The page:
Senator John McCain, never one to play it close to the vest, has amped up his criticism of the Trump administration’s foreign policy, calling it a “half-baked, spurious nationalism cooked up by people who would rather find scapegoats than solve problems.”
To fear the world we have organized and led for three quarters of a century, to abandon the ideals we have advanced around the globe, to refuse the obligations of international leadership and our duty to remain “the last best hope of earth” for the sake of some half-baked, spurious nationalism cooked up by people who would rather find scapegoats than solve problems is as unpatriotic as an attachment to any other tired dogma of the past that Americans consigned to the ash heap of history.
It is almost impossible to comprehend this speech, delivered by McCain while receiving the National Constitution Center’s Liberty Medal for bipartisanship on Monday, without understanding his party and its neoconservative vision of American global hegemony.
Those who aren’t of the same persuasion as McCain, the Wall Street Journal editorial page, and Bill Kristol’s Weekly Standard might be puzzled as to how the senator can get away with attacking American nationalism while at the same time calling for an American imperial mission. Exhorting one’s country to advance its ideals and leadership across the globe, even against the wishes of those who don’t want this guidance, sounds very much like vintage Western imperialism. French and British imperialists in the late nineteenth century were always justifying their imperial rule as a transmission belt for bringing their higher morality to unenlightened peoples and races.
Radical Republicans during the French Third Republic defended their country’s territorial penetration of Africa and Asia as efforts to carry their revolutionary principles across the seas. How does McCain’s vision differ from this imperialist mission proclaimed by Europeans before the First World War? By the late nineteenth century all European nationalists pursued empire in the name of universal egalitarian or progressive ideals—even the Italian fascist press invoked such concepts when Mussolini invaded Ethiopia in 1936.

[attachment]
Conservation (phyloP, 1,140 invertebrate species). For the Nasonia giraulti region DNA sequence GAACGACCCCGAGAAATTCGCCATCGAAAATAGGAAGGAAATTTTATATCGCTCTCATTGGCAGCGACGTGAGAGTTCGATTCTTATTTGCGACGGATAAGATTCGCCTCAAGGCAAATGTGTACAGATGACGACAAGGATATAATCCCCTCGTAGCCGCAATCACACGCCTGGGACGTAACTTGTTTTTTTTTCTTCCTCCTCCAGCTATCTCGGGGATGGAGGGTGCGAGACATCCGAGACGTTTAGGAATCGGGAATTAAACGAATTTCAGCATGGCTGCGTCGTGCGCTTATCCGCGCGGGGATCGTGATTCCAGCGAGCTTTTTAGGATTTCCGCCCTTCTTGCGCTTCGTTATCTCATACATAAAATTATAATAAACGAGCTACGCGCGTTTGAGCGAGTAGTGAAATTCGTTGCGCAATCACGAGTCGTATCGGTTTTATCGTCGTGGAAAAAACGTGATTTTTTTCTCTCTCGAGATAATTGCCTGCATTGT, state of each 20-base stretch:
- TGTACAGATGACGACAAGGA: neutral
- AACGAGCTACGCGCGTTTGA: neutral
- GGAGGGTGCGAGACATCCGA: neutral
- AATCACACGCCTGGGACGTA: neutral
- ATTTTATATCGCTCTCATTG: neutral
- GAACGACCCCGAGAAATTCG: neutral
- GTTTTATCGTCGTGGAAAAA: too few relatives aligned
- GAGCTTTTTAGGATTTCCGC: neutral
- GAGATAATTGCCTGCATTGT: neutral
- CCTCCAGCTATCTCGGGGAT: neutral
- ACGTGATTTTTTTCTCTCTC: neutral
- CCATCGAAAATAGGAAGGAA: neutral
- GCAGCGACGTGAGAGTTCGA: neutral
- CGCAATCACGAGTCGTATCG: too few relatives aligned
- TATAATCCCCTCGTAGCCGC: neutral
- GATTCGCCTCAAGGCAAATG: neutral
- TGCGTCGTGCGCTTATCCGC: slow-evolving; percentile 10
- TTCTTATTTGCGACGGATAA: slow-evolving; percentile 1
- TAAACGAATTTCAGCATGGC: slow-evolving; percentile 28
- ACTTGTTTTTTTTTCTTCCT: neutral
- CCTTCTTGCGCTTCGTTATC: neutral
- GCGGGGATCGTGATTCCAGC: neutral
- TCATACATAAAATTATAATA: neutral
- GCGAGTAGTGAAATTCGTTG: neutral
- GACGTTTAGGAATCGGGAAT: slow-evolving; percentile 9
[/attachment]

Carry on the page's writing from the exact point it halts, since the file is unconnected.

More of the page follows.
The difference between them and us, at least as understood by McCain and his neoconservative friends, derives from their claim of moral superiority. They didn’t have it, McCain thinks, whereas we do. Unlike those morally defective empire builders of centuries past, McCain wants us to believe that we really do raise up the lowly and confused wherever we exert influence. Besides, we’re only practicing true imperialism, argues Stanley Kurtz of the Hoover Institution, if we directly rule a territory that we intend to control. No other form of control counts as imperialism, according to this fastidious definition. Finally, according to neoconservative teachings, it is only America haters who despise our universal values and propositional nationhood, and who therefore question our duty to civilize the entire planet. All this reminds me of a riddle that we used to pose jokingly when the neocons rose to prominence in the 1980s. “When is an empire not an empire?” The answer: “When neocons say it’s not.”